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      Pink to make the boys wink? Well maybe not anymore. A survey by new company “Box Upon A Time” showed that the majority of parents of 0-3 year olds surveyed are happy to dress their children in non gender specific colours with 82% of parents saying they like blue clothing on girls and 47% saying that they like pink clothing on boys.

      box upon a time 1

      So where did this all begin? I personally love pink on James and it’s also one of my favourite colours for men’s shirts so maybe I should have lived back in 19th century, as back then in England, pink ribbons or decorations were often worn by young boys. In fact boys were simply considered small men, and while men in England wore red uniforms, boys wore pink. In Michael Kimmel’s book, Manhood in America: A Cultural History, he points out that clothing wasn’t colour-coded in America until the early twentieth century. Before this little boys and girls were dressed pretty much identically.


      Clothing for children in the 19th century was almost always white, since, before the invention of chemical dyes, clothing of any color would quickly fade when washed in boiling water. Queen Victoria was painted in 1850 with her seventh child and third son, Prince Arthur, who wore white and pink. In the 20th century, pinks became bolder, brighter and more assertive, in part because of the invention of chemical dyes, which did not fade.


      In Kimmel’s book he quotes from a 1918 editorial called “Pink or Blue” and interestingly it states that “There has been a great diversity of opinion on the subject, but the generally accepted rule is pink for the boy and blue for the girl. The reason is that pink being a more decided and stronger color is more suitable for the boy; while blue, which is more delicate and dainty, is prettier for the girl.”


      Pink strong, blue dainty? I genuinely can’t get my head around pink being strong because I’ve always associated it with girly things and dresses. The transition to pink, as a sexually differentiating color for girls happened gradually, during the 1930s and 40s. In the 1920s, when people were describing pink as a masculine color, the stores actually found that people were increasingly choosing to buy pink for girls, and blue for boys, which then became the accepted norm in the 1940s. As marketing and advertising has grown in strength through the decades it’s now quite clear to see why we associate these colours with each gender.


      I do think we’re waking up and making up our own minds though these days and its great that parent’s no longer feel they have to dress their children in stereotypical pink and blue. Nicolas de Rosen, one of the founders of Box Upon A Time, which is an innovative subscription box service offering parents a brand new personal shopping experience for their children, have found a huge trend in parents moving away from simply dressing their children in gender specific colours and they have found that parents are looking for more variety when it comes to their children’s wardrobes and want clothes that will express their own personal taste and style.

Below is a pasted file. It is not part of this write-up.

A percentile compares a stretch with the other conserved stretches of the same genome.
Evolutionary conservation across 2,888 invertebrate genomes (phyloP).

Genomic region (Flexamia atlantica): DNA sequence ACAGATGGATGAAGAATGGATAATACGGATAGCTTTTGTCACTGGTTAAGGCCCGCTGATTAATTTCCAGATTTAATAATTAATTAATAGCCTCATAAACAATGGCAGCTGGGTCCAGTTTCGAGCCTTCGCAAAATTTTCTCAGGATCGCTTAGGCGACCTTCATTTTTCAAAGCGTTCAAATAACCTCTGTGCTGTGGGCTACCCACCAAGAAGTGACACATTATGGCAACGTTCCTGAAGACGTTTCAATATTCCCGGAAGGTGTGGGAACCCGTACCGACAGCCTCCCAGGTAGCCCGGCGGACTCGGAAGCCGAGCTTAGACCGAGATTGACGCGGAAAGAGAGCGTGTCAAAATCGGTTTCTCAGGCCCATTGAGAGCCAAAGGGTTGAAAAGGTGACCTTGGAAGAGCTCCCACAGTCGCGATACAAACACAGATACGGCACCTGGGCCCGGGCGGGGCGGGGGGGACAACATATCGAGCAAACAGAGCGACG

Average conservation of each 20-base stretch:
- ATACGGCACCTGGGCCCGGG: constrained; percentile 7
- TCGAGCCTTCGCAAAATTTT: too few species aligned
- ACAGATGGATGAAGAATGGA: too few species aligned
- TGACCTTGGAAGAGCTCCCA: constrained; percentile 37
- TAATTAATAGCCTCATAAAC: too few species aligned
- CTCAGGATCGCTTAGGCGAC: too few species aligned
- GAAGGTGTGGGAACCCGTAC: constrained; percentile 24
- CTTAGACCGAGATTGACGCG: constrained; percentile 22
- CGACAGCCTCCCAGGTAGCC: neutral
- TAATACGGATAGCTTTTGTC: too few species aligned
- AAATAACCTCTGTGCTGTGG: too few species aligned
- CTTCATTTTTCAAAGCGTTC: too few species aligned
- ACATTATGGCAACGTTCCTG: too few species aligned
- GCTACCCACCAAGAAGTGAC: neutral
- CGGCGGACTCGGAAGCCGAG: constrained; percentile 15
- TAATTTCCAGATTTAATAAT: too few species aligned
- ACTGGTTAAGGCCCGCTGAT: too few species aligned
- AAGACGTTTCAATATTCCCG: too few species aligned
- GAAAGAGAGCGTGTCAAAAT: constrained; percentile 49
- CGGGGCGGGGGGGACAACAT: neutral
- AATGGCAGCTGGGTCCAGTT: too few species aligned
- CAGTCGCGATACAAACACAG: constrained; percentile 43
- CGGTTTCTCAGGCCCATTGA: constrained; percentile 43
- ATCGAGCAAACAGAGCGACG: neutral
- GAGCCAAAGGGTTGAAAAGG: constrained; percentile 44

Box Upon A Time is a unique concept that allows parents of children aged 0-3 to receive a monthly or quarterly box of stylish clothing tailored specifically for their child which has been hand-picked by an experienced personal stylist and delivered direct to their door. Not only does each box contain the best premium childrenswear brands from across the globe but subscribers also make a saving of up to 60% off the retail value of the clothing.

      box upon a time


      This is such an amazing gift idea. Aunties and godparents could gift a subscription for 6/12 months and make it a Christmas and birthday present wrapped into one. I also know as a busy mum I would love this!


      They have over 60 childrenswear brands on board including Their Nibs, Marmalade & Mash, Fina Ejerique, David Charles, Point a la Ligne, Egg by Susan Lazar. plus many more.


      Getting your subscription started is simple. Visit and fill out some information about the child’s age and sex and completes a quick fashion questionnaire to determine their fashion profile. Based on these results, Box Upon a Time’s team of stylists will hand-pick a personalised and beautifully curated selection of branded baby or children’s garments to suit the shopper’s style, which will be elegantly packed and delivered direct to the recipient’s door each month or quarter.

      There are three types of boxes to choose from as either a monthly or quarterly subscription or as a one-off gift.

      The Silver Box, (£29 per box,) offers 2 to 3 garments worth £50-£60 with up to 50% off retail prices

      The Gold Box, (£49 per box,) offers 3 to 4 garments worth £80-£120, with up to 60% off retail prices

      The Platinum Box, (£69 per box,) offers 3 to 5 garments from luxury brands worth £120-£170, with up to 60% off retail prices.

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